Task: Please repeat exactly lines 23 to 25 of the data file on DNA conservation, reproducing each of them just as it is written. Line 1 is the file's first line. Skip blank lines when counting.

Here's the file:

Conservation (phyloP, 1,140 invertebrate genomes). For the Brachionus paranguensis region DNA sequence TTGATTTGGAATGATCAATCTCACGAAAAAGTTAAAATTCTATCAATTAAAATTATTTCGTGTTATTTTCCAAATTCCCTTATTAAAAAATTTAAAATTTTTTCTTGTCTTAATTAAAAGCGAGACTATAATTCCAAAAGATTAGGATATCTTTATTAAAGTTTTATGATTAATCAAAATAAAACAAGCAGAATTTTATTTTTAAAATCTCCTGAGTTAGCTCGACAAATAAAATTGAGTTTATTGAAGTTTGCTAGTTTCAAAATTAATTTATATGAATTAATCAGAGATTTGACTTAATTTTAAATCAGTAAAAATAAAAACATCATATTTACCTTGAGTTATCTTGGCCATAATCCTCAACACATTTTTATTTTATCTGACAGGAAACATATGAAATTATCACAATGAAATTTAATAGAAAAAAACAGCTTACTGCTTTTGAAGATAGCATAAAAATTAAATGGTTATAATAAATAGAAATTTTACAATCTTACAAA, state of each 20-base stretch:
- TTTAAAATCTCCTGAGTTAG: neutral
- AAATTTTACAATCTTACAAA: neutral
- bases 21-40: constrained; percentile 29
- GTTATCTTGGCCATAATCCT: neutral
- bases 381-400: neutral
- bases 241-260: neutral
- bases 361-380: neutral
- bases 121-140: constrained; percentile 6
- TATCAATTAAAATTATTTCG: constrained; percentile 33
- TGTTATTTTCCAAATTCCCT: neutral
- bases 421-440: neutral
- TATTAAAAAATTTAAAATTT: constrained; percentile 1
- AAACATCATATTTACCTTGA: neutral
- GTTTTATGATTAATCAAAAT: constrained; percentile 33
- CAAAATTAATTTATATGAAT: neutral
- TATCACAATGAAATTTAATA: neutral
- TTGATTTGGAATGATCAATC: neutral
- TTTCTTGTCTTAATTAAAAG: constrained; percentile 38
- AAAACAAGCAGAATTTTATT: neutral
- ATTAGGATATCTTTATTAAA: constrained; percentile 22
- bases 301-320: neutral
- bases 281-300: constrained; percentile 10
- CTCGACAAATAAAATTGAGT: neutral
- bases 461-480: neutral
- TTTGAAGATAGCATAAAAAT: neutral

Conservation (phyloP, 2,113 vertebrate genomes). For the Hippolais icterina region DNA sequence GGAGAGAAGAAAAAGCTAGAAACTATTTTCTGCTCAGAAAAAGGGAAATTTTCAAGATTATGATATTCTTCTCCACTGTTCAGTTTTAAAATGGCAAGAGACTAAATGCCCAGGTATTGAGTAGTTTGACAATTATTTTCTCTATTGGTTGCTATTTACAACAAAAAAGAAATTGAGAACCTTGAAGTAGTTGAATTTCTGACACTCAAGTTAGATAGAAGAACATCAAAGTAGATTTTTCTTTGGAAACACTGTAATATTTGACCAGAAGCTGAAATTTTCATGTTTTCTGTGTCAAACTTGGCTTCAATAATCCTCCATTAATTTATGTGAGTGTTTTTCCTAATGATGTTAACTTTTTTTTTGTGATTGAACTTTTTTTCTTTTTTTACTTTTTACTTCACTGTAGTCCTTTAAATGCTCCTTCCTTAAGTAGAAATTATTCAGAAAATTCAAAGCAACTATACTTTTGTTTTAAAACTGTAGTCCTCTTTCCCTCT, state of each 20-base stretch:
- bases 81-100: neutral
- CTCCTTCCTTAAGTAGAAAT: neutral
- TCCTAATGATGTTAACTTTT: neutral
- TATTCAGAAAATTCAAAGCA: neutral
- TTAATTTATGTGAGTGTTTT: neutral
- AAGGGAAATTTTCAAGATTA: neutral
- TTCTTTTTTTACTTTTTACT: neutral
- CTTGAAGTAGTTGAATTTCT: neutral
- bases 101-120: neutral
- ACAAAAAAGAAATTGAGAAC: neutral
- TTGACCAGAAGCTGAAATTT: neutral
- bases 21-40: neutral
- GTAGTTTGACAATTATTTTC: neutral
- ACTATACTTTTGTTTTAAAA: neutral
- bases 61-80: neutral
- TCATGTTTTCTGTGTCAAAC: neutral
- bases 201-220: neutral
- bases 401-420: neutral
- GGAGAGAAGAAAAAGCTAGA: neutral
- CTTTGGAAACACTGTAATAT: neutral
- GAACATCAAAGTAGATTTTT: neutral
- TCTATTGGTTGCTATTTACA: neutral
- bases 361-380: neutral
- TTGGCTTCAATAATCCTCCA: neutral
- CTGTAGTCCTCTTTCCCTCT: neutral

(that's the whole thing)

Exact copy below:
- bases 281-300: constrained; percentile 10
- CTCGACAAATAAAATTGAGT: neutral
- bases 461-480: neutral